Prime Time Freeware for UNIX

The back cover claims that the collection of software is geared towards programmers and users alike. But looks aren't everything; it's what is inside that counts with a package like this.

Different parts of this disc will make different people happy. But the key point is that there is something (no, plenty of things) for everybody. The fact that all the packages are well documented and up-to-date is an additional big plus. Instead of yet another dump of some FTP site, we have two logically organized and planned discs which makes finding what you want more intuitive and easy than an Archie search.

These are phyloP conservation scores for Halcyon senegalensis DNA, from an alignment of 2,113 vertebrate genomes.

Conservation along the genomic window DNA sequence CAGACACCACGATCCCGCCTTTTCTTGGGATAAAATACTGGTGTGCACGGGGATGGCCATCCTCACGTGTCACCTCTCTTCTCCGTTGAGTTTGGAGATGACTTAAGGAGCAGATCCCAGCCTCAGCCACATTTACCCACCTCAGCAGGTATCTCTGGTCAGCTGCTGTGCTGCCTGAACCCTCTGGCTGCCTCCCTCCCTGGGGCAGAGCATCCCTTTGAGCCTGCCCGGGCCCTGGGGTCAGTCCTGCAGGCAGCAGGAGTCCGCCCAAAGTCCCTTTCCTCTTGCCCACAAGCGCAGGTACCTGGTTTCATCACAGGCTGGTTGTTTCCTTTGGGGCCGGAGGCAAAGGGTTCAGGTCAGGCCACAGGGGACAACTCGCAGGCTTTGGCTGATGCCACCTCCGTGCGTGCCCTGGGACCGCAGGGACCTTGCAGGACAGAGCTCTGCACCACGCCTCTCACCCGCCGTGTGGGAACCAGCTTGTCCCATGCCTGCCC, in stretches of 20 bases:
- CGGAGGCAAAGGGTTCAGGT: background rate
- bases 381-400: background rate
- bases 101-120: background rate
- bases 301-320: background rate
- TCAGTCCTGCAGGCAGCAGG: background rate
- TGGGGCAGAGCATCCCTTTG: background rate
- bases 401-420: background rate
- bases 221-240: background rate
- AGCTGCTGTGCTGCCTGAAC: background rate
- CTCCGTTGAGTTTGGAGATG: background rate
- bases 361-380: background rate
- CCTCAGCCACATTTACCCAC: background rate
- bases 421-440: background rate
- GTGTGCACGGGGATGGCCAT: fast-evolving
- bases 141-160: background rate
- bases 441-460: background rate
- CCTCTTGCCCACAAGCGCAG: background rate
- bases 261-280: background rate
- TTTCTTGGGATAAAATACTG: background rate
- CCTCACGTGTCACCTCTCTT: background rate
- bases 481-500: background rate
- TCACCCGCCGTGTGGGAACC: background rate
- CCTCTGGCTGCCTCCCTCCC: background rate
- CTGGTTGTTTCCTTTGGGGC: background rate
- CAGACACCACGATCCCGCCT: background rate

I would tend to recommend the discs more for the programmer or hacker than end-user, despite the number of “user programs” included. For anyone who does any programming or scientific work, the discs can be quite helpful. I admit to using several of the packages myself off the discs. Also, anyone who doesn't have a fast Internet connection will appreciate how quickly they can have access to all the latest Unix software with the PTF package. It takes the drudgery out of FTPing and downloading. In short, while the discs are not a revolutionary breakthrough, they are definitely a big step for UNIX software packaging and free software in general. If you think you might use it, get it. You won't be disappointed. However, if you neither need nor want the convenience of good package descriptions and organization, stick to your favorite FTP sites and save your money.

Preston Brown ( is a sophomore computer science student at Yale University. He first discovered Linux with an early TAMU release in late 1992, and has been using it ever since.


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